Consumer Nation

Retail Signs of the Times 2010 

Online spending increased substantially this holiday, even though it's still a small player in the overall scheme of retail. Still, most economic experts say America has too many stores, and 2010 will see more shrinkage in the brick and mortar world.

It's already happening.


Here's a snapshot taken New Year's Day at the Disney Store on 5th Avenue in Manhattan-"Permanently Closed".

Across the country in Los Angeles, the very mall CNBC reported from Christmas week, Westfield Topanga, hosted closing sales this weekend for Eddie Bauer and Pottery Barn (there's a newer one nearby).

Meantime, research by Gomez, the web performance division of Compuware shows retailers' Web sites dramatically improved response times this holiday, even as many were processing record sales.

"Very few stumbles, less breakdowns or poor performances" President Jaime Ellertson tells CNBC.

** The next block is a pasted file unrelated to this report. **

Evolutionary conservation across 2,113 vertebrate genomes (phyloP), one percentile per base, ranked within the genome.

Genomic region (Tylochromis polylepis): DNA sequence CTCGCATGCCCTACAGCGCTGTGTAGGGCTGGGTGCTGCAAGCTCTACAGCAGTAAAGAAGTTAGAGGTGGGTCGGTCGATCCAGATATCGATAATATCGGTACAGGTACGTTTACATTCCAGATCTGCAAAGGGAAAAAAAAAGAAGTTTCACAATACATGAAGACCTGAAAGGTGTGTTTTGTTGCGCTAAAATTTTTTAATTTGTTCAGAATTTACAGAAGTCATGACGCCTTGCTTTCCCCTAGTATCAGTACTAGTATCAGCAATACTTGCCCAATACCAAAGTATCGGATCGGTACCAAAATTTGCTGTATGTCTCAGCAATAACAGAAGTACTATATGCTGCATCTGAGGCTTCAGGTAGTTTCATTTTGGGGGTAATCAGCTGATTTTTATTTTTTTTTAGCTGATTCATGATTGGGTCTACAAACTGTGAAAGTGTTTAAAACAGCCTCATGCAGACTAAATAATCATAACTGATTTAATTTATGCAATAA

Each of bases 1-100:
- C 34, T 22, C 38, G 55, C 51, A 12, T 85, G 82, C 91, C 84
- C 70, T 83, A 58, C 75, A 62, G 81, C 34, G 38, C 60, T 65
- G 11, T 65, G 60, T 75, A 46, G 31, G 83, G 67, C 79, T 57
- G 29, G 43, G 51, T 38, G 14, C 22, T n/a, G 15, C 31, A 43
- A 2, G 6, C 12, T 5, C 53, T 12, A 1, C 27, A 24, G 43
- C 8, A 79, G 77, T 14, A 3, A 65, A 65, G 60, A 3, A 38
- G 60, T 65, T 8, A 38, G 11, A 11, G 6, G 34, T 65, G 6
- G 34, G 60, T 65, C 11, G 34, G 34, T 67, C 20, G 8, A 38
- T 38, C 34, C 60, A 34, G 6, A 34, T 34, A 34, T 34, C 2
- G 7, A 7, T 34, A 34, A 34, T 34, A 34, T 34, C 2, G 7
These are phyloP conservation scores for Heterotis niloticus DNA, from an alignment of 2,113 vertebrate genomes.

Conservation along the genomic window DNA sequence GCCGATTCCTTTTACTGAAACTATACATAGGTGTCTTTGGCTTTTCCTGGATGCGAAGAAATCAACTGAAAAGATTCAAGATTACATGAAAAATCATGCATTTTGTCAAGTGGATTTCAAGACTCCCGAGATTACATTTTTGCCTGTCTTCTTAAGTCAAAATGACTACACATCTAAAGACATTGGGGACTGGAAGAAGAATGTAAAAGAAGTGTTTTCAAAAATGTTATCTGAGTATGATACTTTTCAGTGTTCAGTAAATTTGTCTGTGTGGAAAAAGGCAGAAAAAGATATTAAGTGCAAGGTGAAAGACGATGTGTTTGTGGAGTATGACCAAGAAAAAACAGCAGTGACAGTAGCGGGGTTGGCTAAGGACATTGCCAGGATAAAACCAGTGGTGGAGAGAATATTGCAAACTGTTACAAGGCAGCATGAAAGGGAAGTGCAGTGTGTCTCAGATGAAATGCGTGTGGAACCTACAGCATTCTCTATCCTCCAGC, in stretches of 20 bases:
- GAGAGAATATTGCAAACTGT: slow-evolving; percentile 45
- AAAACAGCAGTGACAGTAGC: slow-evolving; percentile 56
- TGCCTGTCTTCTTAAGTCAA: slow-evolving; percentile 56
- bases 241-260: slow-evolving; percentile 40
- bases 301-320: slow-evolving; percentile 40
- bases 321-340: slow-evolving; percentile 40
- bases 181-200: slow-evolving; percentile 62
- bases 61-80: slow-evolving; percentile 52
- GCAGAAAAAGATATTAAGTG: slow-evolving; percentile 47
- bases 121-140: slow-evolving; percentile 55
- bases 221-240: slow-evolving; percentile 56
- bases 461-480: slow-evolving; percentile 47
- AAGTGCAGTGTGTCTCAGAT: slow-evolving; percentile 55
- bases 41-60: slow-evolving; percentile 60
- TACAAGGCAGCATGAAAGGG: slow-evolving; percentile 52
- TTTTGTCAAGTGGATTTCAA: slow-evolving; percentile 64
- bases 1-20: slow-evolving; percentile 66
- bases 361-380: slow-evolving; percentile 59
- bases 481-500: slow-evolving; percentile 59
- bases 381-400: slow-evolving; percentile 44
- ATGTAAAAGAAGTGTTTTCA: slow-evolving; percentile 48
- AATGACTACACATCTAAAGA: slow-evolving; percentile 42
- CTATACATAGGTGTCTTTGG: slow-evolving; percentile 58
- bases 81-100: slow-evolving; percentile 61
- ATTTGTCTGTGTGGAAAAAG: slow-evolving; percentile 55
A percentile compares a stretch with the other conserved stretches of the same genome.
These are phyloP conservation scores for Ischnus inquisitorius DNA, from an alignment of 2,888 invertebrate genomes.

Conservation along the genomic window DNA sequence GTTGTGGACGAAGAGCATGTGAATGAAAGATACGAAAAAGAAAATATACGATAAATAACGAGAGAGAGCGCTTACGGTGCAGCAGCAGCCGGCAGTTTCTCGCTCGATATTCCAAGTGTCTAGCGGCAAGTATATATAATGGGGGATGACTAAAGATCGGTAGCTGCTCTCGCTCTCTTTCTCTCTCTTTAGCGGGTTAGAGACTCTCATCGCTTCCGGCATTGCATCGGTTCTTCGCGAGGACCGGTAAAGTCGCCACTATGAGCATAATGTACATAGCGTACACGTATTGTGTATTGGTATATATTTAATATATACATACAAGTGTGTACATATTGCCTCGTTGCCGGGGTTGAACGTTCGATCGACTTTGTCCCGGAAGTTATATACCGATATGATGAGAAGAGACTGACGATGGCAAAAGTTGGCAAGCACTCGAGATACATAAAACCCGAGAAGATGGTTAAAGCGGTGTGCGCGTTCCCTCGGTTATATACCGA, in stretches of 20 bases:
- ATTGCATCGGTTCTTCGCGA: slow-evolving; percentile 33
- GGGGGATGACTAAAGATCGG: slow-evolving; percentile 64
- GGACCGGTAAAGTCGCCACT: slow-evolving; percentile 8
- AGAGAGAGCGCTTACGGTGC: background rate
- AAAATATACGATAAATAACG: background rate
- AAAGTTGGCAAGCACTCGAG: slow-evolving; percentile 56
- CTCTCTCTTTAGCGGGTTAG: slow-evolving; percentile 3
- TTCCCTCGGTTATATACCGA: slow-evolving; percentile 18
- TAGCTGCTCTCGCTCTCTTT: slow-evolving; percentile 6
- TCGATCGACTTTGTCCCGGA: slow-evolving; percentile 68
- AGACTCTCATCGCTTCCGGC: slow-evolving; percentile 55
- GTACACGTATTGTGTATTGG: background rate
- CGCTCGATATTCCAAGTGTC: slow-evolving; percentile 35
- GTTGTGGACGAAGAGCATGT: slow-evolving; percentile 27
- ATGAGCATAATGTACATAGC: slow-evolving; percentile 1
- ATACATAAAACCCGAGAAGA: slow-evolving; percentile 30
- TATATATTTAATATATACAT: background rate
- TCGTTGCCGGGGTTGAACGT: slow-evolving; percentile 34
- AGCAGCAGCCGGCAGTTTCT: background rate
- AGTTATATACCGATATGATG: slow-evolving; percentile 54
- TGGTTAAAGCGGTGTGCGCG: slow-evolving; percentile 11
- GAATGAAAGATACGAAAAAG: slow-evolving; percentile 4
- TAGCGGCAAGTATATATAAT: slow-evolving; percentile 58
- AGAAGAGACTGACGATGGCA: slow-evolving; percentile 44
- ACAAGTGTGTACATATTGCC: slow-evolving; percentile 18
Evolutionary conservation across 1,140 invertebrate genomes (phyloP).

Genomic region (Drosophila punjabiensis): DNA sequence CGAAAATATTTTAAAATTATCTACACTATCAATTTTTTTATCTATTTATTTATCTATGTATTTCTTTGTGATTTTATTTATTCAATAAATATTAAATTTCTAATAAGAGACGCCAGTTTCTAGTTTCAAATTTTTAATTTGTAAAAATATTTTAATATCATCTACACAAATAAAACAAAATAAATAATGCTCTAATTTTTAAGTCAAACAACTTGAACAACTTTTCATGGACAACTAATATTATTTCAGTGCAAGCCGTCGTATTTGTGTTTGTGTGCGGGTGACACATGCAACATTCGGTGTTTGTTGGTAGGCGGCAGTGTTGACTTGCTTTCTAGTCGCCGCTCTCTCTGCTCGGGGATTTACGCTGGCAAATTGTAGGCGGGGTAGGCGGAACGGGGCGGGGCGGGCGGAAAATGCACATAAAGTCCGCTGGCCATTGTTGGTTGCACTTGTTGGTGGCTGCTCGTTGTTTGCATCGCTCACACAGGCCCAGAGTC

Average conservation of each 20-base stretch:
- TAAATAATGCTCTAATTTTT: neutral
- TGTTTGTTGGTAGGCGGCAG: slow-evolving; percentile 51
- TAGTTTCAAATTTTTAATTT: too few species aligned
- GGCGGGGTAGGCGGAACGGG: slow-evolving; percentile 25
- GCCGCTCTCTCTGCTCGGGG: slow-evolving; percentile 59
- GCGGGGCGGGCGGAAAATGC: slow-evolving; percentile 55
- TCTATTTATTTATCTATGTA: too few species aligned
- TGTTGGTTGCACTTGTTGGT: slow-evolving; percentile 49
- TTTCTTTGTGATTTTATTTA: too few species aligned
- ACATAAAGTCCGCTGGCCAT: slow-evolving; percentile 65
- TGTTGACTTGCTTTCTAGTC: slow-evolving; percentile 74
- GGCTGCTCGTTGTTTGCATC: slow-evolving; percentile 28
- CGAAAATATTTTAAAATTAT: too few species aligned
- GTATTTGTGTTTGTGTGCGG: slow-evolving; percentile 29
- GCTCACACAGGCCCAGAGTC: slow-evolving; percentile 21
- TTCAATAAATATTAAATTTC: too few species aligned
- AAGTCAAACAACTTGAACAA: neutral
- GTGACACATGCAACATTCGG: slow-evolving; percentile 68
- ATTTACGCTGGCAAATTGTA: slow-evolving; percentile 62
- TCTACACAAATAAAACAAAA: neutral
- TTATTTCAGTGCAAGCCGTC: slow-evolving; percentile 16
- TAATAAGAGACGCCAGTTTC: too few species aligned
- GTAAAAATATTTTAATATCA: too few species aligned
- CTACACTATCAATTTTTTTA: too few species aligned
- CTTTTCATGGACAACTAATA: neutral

The best performing sites were Apple, Office Depot, and TigerDirect (which does not have anything to do with Tiger Woods but maybe benefited from his notoriety?). Nike's homepage loaded the most quickly, at about a half second. Sites which had trouble processing transactions included HP Shopping and Costco. Ellertson says that on November 29th, the eve of Cyber Monday, 16 out of every 100 attempts to complete an online order at HP Shopping failed. "That type of failure leads to lost revenue in this important online channel."

Consumer Nation Holiday Central Edition

Ellertson says there's been a "meteoric rise" in people shopping via mobile devices this year, but two-thirds are dissatisfied with the experience. He believes this will be the next big area of investment by retailers. Is the investment worth it? Ellertson says after Shopzilla reduced its homepage load time from seven seconds to two, "they reported not only increased conversions to revenue but a spike in revenue of about seven to 12 percent." He says retailers must respond quickly online or die. Long wait times are like walking up to a store and finding the doors locked. People will turn around (or click their mice) and go "to the next store where you can get your shopping done successfully."